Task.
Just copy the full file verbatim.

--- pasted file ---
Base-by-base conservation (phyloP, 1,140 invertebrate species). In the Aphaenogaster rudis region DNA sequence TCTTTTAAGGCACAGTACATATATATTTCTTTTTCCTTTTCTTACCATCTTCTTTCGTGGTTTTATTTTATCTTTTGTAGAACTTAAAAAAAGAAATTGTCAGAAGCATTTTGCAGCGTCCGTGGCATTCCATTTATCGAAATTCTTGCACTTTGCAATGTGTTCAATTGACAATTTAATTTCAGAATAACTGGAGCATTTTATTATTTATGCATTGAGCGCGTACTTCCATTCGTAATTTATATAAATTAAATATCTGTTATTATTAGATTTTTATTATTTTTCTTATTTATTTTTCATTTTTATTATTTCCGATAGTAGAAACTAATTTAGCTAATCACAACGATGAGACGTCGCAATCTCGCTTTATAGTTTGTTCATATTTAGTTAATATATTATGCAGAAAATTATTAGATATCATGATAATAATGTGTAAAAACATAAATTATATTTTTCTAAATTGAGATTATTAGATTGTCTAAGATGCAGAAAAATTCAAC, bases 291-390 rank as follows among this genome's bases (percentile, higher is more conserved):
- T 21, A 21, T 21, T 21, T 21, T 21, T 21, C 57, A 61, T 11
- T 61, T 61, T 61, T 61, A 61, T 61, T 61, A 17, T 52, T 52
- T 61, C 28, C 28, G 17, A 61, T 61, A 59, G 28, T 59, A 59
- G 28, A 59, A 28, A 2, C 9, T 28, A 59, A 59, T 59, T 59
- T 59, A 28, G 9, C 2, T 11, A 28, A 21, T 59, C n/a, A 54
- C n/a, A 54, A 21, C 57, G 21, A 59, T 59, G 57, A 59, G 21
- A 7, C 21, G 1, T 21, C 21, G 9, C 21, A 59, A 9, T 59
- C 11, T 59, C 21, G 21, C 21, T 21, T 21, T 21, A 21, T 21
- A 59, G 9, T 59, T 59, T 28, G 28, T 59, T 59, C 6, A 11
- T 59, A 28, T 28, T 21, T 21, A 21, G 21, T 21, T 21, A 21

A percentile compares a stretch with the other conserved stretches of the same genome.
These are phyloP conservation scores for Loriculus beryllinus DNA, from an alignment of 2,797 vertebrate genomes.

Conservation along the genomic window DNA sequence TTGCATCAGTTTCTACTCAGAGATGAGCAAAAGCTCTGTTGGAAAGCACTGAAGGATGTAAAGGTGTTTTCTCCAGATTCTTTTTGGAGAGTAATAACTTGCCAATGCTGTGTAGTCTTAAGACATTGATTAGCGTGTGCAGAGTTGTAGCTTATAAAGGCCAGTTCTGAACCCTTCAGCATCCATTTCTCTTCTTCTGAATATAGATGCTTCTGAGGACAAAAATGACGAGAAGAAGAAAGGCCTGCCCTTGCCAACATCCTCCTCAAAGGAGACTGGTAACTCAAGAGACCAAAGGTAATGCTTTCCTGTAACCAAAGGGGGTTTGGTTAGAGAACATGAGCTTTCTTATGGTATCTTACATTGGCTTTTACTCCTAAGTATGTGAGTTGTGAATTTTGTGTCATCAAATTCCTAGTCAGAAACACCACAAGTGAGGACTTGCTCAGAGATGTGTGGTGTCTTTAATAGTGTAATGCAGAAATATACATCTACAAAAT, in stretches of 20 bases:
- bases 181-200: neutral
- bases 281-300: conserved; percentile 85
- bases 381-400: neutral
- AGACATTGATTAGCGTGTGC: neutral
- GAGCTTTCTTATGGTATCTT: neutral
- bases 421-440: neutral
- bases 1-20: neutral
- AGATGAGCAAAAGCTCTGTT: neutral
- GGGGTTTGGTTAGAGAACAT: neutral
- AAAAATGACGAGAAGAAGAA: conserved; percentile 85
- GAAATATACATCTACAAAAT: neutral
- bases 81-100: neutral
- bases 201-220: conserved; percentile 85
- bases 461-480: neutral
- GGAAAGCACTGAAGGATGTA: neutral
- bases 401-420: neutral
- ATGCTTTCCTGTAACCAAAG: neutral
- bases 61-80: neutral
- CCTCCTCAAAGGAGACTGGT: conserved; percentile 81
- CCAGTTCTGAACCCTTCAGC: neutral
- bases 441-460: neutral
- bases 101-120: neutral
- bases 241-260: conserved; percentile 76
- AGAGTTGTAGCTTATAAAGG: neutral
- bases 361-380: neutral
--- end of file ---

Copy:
Base-by-base conservation (phyloP, 1,140 invertebrate species). In the Aphaenogaster rudis region DNA sequence TCTTTTAAGGCACAGTACATATATATTTCTTTTTCCTTTTCTTACCATCTTCTTTCGTGGTTTTATTTTATCTTTTGTAGAACTTAAAAAAAGAAATTGTCAGAAGCATTTTGCAGCGTCCGTGGCATTCCATTTATCGAAATTCTTGCACTTTGCAATGTGTTCAATTGACAATTTAATTTCAGAATAACTGGAGCATTTTATTATTTATGCATTGAGCGCGTACTTCCATTCGTAATTTATATAAATTAAATATCTGTTATTATTAGATTTTTATTATTTTTCTTATTTATTTTTCATTTTTATTATTTCCGATAGTAGAAACTAATTTAGCTAATCACAACGATGAGACGTCGCAATCTCGCTTTATAGTTTGTTCATATTTAGTTAATATATTATGCAGAAAATTATTAGATATCATGATAATAATGTGTAAAAACATAAATTATATTTTTCTAAATTGAGATTATTAGATTGTCTAAGATGCAGAAAAATTCAAC, bases 291-390 rank as follows among this genome's bases (percentile, higher is more conserved):
- T 21, A 21, T 21, T 21, T 21, T 21, T 21, C 57, A 61, T 11
- T 61, T 61, T 61, T 61, A 61, T 61, T 61, A 17, T 52, T 52
- T 61, C 28, C 28, G 17, A 61, T 61, A 59, G 28, T 59, A 59
- G 28, A 59, A 28, A 2, C 9, T 28, A 59, A 59, T 59, T 59
- T 59, A 28, G 9, C 2, T 11, A 28, A 21, T 59, C n/a, A 54
- C n/a, A 54, A 21, C 57, G 21, A 59, T 59, G 57, A 59, G 21
- A 7, C 21, G 1, T 21, C 21, G 9, C 21, A 59, A 9, T 59
- C 11, T 59, C 21, G 21, C 21, T 21, T 21, T 21, A 21, T 21
- A 59, G 9, T 59, T 59, T 28, G 28, T 59, T 59, C 6, A 11
- T 59, A 28, T 28, T 21, T 21, A 21, G 21, T 21, T 21, A 21

A percentile compares a stretch with the other conserved stretches of the same genome.
These are phyloP conservation scores for Loriculus beryllinus DNA, from an alignment of 2,797 vertebrate genomes.

Conservation along the genomic window DNA sequence TTGCATCAGTTTCTACTCAGAGATGAGCAAAAGCTCTGTTGGAAAGCACTGAAGGATGTAAAGGTGTTTTCTCCAGATTCTTTTTGGAGAGTAATAACTTGCCAATGCTGTGTAGTCTTAAGACATTGATTAGCGTGTGCAGAGTTGTAGCTTATAAAGGCCAGTTCTGAACCCTTCAGCATCCATTTCTCTTCTTCTGAATATAGATGCTTCTGAGGACAAAAATGACGAGAAGAAGAAAGGCCTGCCCTTGCCAACATCCTCCTCAAAGGAGACTGGTAACTCAAGAGACCAAAGGTAATGCTTTCCTGTAACCAAAGGGGGTTTGGTTAGAGAACATGAGCTTTCTTATGGTATCTTACATTGGCTTTTACTCCTAAGTATGTGAGTTGTGAATTTTGTGTCATCAAATTCCTAGTCAGAAACACCACAAGTGAGGACTTGCTCAGAGATGTGTGGTGTCTTTAATAGTGTAATGCAGAAATATACATCTACAAAAT, in stretches of 20 bases:
- bases 181-200: neutral
- bases 281-300: conserved; percentile 85
- bases 381-400: neutral
- AGACATTGATTAGCGTGTGC: neutral
- GAGCTTTCTTATGGTATCTT: neutral
- bases 421-440: neutral
- bases 1-20: neutral
- AGATGAGCAAAAGCTCTGTT: neutral
- GGGGTTTGGTTAGAGAACAT: neutral
- AAAAATGACGAGAAGAAGAA: conserved; percentile 85
- GAAATATACATCTACAAAAT: neutral
- bases 81-100: neutral
- bases 201-220: conserved; percentile 85
- bases 461-480: neutral
- GGAAAGCACTGAAGGATGTA: neutral
- bases 401-420: neutral
- ATGCTTTCCTGTAACCAAAG: neutral
- bases 61-80: neutral
- CCTCCTCAAAGGAGACTGGT: conserved; percentile 81
- CCAGTTCTGAACCCTTCAGC: neutral
- bases 441-460: neutral
- bases 101-120: neutral
- bases 241-260: conserved; percentile 76
- AGAGTTGTAGCTTATAAAGG: neutral
- bases 361-380: neutral